In some heavily forested regions such as Scandinavia and Canada, lumberjacks use the river to float felled trees downstream to lumber camps for further processing, saving much effort and cost by transporting the huge heavy logs by natural means.
Rivers have been a source of food since pre-history. They can provide a rich source of fish and other edible aquatic life, and are a major source of fresh water, which can be used for drinking and irrigation. It is therefore no surprise to find most of the major cities of the world situated on the banks of rivers. Rivers help to determine the urban form of cities and neighbourhoods and their corridors often present opportunities for urban renewal through the development of foreshoreways such as riverwalks. Rivers also provide an easy means of disposing of waste-water and, in much of the less developed world, other wastes.

Fast flowing rivers and waterfalls are widely used as sources of energy, via watermills and hydroelectric plants. Evidence of watermills shows them in use for many hundreds of years such as in Orkney at Dounby click mill. Prior to the invention of steam power, water-mills for grinding cereals and for processing wool and other textiles were common across Europe. In the 1890s the first machines to generate power from river water were established at places such as Cragside in Northumberland and in recent decades there has been a significant increase in the development of large scale power generation from water, especially in wet mountainous regions such as Norway.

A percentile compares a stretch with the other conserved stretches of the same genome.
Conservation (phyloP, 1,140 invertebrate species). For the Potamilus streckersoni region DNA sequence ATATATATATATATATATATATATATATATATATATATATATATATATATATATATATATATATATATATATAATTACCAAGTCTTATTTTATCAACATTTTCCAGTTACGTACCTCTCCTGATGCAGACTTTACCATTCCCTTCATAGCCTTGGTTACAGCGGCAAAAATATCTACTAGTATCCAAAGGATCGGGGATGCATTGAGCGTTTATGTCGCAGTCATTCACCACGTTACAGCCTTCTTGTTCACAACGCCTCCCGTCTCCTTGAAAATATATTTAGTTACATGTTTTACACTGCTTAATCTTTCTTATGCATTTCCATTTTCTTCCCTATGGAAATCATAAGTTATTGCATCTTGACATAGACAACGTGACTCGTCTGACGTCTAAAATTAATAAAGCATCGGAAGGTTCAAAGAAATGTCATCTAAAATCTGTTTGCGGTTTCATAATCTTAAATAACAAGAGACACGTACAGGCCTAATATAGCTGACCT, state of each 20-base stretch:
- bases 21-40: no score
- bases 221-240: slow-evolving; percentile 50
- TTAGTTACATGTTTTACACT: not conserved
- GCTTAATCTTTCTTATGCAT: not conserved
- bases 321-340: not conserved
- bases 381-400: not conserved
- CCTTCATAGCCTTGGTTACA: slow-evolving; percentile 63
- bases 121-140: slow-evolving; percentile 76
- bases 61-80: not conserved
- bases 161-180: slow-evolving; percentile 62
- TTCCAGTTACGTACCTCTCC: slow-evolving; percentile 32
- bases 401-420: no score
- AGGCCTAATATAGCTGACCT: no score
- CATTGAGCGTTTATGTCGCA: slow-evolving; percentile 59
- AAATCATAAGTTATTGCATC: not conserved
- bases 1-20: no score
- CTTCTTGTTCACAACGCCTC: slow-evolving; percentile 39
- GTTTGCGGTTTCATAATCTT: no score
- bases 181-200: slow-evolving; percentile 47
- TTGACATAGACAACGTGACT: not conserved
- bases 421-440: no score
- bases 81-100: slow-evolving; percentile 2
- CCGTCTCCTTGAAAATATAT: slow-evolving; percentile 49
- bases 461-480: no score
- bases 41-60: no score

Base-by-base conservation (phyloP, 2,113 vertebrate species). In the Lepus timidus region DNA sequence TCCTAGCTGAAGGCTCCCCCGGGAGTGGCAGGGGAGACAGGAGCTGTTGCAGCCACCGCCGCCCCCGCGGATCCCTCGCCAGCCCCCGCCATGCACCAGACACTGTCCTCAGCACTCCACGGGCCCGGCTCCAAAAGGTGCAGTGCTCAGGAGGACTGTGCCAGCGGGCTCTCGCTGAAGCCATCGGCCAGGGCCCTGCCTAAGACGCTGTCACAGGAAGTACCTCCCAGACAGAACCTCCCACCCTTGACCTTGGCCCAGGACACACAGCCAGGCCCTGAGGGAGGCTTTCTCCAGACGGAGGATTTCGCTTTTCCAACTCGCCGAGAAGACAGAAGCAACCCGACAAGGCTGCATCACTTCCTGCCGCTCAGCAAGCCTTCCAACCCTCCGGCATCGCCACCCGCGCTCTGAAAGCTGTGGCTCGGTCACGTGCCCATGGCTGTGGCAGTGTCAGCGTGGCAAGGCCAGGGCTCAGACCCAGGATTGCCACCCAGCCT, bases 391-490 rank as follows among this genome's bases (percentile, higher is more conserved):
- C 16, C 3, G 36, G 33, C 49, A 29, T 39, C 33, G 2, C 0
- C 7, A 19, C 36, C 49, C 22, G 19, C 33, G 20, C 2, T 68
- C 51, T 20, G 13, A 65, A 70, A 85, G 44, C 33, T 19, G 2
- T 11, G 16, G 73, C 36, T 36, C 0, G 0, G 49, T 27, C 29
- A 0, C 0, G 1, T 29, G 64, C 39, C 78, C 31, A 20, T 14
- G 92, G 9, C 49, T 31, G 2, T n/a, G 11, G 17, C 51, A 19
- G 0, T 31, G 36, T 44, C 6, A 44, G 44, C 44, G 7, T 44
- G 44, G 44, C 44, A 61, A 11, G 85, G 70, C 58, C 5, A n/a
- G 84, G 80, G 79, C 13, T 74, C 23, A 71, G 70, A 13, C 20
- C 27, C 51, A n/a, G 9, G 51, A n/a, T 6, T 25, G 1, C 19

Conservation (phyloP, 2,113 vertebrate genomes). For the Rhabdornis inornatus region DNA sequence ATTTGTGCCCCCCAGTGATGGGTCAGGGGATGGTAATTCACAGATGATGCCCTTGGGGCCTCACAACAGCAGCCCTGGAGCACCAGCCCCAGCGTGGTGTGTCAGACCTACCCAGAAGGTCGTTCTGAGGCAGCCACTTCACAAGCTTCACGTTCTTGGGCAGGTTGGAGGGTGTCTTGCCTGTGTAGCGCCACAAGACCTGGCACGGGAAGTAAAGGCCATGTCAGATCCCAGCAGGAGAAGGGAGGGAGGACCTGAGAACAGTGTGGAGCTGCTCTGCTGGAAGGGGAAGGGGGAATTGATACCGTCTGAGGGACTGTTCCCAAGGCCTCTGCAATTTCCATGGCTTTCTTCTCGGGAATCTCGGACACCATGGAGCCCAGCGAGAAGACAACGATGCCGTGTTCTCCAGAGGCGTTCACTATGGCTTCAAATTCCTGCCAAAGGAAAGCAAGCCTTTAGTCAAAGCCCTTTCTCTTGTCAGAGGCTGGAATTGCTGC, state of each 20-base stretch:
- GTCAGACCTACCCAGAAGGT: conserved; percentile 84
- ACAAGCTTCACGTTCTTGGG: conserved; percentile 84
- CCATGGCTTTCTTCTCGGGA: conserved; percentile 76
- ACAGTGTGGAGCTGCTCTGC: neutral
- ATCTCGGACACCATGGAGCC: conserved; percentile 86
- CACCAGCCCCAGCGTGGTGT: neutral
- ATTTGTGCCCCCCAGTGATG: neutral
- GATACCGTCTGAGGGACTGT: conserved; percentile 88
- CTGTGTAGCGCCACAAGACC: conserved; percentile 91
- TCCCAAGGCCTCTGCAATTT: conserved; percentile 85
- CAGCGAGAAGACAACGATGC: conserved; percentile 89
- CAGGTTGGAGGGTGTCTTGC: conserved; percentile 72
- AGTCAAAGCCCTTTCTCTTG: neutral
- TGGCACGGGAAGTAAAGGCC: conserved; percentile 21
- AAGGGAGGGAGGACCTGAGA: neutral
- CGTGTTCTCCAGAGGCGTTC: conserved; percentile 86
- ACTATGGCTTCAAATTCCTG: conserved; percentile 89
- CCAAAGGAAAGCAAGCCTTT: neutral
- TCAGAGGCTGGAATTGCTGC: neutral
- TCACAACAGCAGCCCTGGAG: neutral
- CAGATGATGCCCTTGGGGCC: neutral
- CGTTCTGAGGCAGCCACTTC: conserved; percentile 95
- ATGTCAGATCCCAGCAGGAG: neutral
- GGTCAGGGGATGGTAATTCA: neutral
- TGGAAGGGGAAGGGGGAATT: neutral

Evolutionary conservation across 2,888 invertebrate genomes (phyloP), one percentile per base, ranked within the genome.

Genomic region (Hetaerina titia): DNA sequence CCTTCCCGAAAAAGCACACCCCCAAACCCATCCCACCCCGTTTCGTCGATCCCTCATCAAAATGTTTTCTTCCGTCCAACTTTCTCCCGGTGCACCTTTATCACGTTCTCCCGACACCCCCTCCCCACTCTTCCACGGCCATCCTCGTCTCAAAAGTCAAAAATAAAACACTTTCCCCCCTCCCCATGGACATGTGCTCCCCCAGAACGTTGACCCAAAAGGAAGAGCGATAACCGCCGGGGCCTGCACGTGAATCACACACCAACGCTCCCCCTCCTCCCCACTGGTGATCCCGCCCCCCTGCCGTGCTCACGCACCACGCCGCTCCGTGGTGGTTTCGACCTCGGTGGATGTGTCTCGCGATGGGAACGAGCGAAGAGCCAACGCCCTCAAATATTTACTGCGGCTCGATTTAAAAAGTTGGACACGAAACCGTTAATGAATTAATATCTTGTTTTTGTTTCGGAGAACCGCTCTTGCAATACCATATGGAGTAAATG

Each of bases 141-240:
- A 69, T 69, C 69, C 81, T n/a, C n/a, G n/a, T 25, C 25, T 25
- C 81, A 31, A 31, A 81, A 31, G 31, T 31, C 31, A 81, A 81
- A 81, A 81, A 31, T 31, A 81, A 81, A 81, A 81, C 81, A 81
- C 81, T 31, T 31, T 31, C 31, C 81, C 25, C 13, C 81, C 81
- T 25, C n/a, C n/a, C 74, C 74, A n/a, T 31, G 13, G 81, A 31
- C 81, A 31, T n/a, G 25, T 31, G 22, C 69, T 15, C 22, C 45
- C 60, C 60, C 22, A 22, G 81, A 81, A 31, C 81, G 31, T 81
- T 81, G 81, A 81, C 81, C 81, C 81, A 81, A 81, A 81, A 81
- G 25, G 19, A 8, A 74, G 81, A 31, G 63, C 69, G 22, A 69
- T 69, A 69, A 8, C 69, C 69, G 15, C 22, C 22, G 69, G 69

The coarse sediments, gravel, and sand, generated and moved by rivers are extensively used in construction. In parts of the world this can generate extensive new lake habitats as gravel pits re-fill with water. In other circumstances it can destabilise the river bed and the course of the river and cause severe damage to spawning fish populations which rely on stable gravel formations for egg laying.
In upland rivers, rapids with whitewater or even waterfalls occur. Rapids are often used for recreation, such as whitewater kayaking.
Rivers have been important in determining political boundaries and defending countries. For example, the Danube was a long-standing border of the Roman Empire, and today it forms most of the border between Bulgaria and Romania. The Mississippi in North America and the Rhine in Europe are major east-west boundaries in those continents. The Orange and Limpopo Rivers in southern Africa form the boundaries between provinces and countries along their routes.